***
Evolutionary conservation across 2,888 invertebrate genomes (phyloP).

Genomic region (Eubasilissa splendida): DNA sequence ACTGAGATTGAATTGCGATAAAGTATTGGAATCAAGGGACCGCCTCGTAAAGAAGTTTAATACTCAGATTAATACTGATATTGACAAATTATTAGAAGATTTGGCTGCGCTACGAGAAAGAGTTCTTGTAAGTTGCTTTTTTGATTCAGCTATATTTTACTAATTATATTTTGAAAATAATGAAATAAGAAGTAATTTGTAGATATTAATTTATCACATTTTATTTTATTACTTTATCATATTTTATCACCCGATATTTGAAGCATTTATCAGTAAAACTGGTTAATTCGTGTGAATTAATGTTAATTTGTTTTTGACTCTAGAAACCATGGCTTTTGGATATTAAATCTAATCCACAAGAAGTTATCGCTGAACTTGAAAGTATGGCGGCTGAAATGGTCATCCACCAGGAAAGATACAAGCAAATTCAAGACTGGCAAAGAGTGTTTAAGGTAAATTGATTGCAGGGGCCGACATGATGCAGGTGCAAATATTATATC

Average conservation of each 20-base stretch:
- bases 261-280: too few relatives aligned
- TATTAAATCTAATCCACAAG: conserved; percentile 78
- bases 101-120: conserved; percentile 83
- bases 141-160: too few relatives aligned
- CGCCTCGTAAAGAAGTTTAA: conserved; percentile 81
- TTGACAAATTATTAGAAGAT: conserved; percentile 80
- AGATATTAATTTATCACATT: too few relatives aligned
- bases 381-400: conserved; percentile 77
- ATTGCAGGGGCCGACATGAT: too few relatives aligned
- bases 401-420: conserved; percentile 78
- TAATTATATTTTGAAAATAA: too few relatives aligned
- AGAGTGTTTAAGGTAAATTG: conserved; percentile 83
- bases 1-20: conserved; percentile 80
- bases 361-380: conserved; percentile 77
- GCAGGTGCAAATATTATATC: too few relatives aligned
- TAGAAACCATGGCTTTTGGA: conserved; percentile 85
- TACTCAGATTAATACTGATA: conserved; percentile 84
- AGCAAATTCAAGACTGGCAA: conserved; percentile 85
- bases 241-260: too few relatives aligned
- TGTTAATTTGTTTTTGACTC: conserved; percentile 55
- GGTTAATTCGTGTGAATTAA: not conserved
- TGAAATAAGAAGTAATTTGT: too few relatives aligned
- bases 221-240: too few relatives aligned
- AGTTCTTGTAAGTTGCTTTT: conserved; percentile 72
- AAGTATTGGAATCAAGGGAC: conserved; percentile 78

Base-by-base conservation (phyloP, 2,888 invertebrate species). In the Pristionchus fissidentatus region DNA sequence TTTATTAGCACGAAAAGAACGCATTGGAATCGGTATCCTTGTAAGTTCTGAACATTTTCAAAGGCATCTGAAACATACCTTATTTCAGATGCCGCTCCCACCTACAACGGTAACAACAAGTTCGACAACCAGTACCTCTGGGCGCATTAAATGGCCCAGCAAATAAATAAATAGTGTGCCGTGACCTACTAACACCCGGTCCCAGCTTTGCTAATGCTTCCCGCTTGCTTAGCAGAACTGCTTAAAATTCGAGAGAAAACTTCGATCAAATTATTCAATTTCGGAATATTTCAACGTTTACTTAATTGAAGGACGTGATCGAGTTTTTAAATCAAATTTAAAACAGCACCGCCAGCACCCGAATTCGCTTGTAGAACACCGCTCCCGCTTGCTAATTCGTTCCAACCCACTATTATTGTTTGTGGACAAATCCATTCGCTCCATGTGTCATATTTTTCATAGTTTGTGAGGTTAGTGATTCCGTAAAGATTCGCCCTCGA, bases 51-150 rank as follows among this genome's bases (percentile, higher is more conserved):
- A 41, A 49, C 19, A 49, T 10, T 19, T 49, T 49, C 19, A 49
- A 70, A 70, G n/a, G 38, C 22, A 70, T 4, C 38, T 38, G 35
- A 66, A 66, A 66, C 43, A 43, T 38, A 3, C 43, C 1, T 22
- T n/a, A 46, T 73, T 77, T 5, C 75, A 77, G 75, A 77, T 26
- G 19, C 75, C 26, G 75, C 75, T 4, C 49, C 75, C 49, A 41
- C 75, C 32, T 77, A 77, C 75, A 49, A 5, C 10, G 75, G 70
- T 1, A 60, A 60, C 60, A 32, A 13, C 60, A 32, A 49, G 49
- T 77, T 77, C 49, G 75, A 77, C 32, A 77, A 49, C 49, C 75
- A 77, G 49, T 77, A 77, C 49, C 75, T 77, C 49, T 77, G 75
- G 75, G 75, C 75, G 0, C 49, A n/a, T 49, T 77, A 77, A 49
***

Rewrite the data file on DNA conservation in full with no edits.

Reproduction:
Evolutionary conservation across 2,888 invertebrate genomes (phyloP).

Genomic region (Eubasilissa splendida): DNA sequence ACTGAGATTGAATTGCGATAAAGTATTGGAATCAAGGGACCGCCTCGTAAAGAAGTTTAATACTCAGATTAATACTGATATTGACAAATTATTAGAAGATTTGGCTGCGCTACGAGAAAGAGTTCTTGTAAGTTGCTTTTTTGATTCAGCTATATTTTACTAATTATATTTTGAAAATAATGAAATAAGAAGTAATTTGTAGATATTAATTTATCACATTTTATTTTATTACTTTATCATATTTTATCACCCGATATTTGAAGCATTTATCAGTAAAACTGGTTAATTCGTGTGAATTAATGTTAATTTGTTTTTGACTCTAGAAACCATGGCTTTTGGATATTAAATCTAATCCACAAGAAGTTATCGCTGAACTTGAAAGTATGGCGGCTGAAATGGTCATCCACCAGGAAAGATACAAGCAAATTCAAGACTGGCAAAGAGTGTTTAAGGTAAATTGATTGCAGGGGCCGACATGATGCAGGTGCAAATATTATATC

Average conservation of each 20-base stretch:
- bases 261-280: too few relatives aligned
- TATTAAATCTAATCCACAAG: conserved; percentile 78
- bases 101-120: conserved; percentile 83
- bases 141-160: too few relatives aligned
- CGCCTCGTAAAGAAGTTTAA: conserved; percentile 81
- TTGACAAATTATTAGAAGAT: conserved; percentile 80
- AGATATTAATTTATCACATT: too few relatives aligned
- bases 381-400: conserved; percentile 77
- ATTGCAGGGGCCGACATGAT: too few relatives aligned
- bases 401-420: conserved; percentile 78
- TAATTATATTTTGAAAATAA: too few relatives aligned
- AGAGTGTTTAAGGTAAATTG: conserved; percentile 83
- bases 1-20: conserved; percentile 80
- bases 361-380: conserved; percentile 77
- GCAGGTGCAAATATTATATC: too few relatives aligned
- TAGAAACCATGGCTTTTGGA: conserved; percentile 85
- TACTCAGATTAATACTGATA: conserved; percentile 84
- AGCAAATTCAAGACTGGCAA: conserved; percentile 85
- bases 241-260: too few relatives aligned
- TGTTAATTTGTTTTTGACTC: conserved; percentile 55
- GGTTAATTCGTGTGAATTAA: not conserved
- TGAAATAAGAAGTAATTTGT: too few relatives aligned
- bases 221-240: too few relatives aligned
- AGTTCTTGTAAGTTGCTTTT: conserved; percentile 72
- AAGTATTGGAATCAAGGGAC: conserved; percentile 78

Base-by-base conservation (phyloP, 2,888 invertebrate species). In the Pristionchus fissidentatus region DNA sequence TTTATTAGCACGAAAAGAACGCATTGGAATCGGTATCCTTGTAAGTTCTGAACATTTTCAAAGGCATCTGAAACATACCTTATTTCAGATGCCGCTCCCACCTACAACGGTAACAACAAGTTCGACAACCAGTACCTCTGGGCGCATTAAATGGCCCAGCAAATAAATAAATAGTGTGCCGTGACCTACTAACACCCGGTCCCAGCTTTGCTAATGCTTCCCGCTTGCTTAGCAGAACTGCTTAAAATTCGAGAGAAAACTTCGATCAAATTATTCAATTTCGGAATATTTCAACGTTTACTTAATTGAAGGACGTGATCGAGTTTTTAAATCAAATTTAAAACAGCACCGCCAGCACCCGAATTCGCTTGTAGAACACCGCTCCCGCTTGCTAATTCGTTCCAACCCACTATTATTGTTTGTGGACAAATCCATTCGCTCCATGTGTCATATTTTTCATAGTTTGTGAGGTTAGTGATTCCGTAAAGATTCGCCCTCGA, bases 51-150 rank as follows among this genome's bases (percentile, higher is more conserved):
- A 41, A 49, C 19, A 49, T 10, T 19, T 49, T 49, C 19, A 49
- A 70, A 70, G n/a, G 38, C 22, A 70, T 4, C 38, T 38, G 35
- A 66, A 66, A 66, C 43, A 43, T 38, A 3, C 43, C 1, T 22
- T n/a, A 46, T 73, T 77, T 5, C 75, A 77, G 75, A 77, T 26
- G 19, C 75, C 26, G 75, C 75, T 4, C 49, C 75, C 49, A 41
- C 75, C 32, T 77, A 77, C 75, A 49, A 5, C 10, G 75, G 70
- T 1, A 60, A 60, C 60, A 32, A 13, C 60, A 32, A 49, G 49
- T 77, T 77, C 49, G 75, A 77, C 32, A 77, A 49, C 49, C 75
- A 77, G 49, T 77, A 77, C 49, C 75, T 77, C 49, T 77, G 75
- G 75, G 75, C 75, G 0, C 49, A n/a, T 49, T 77, A 77, A 49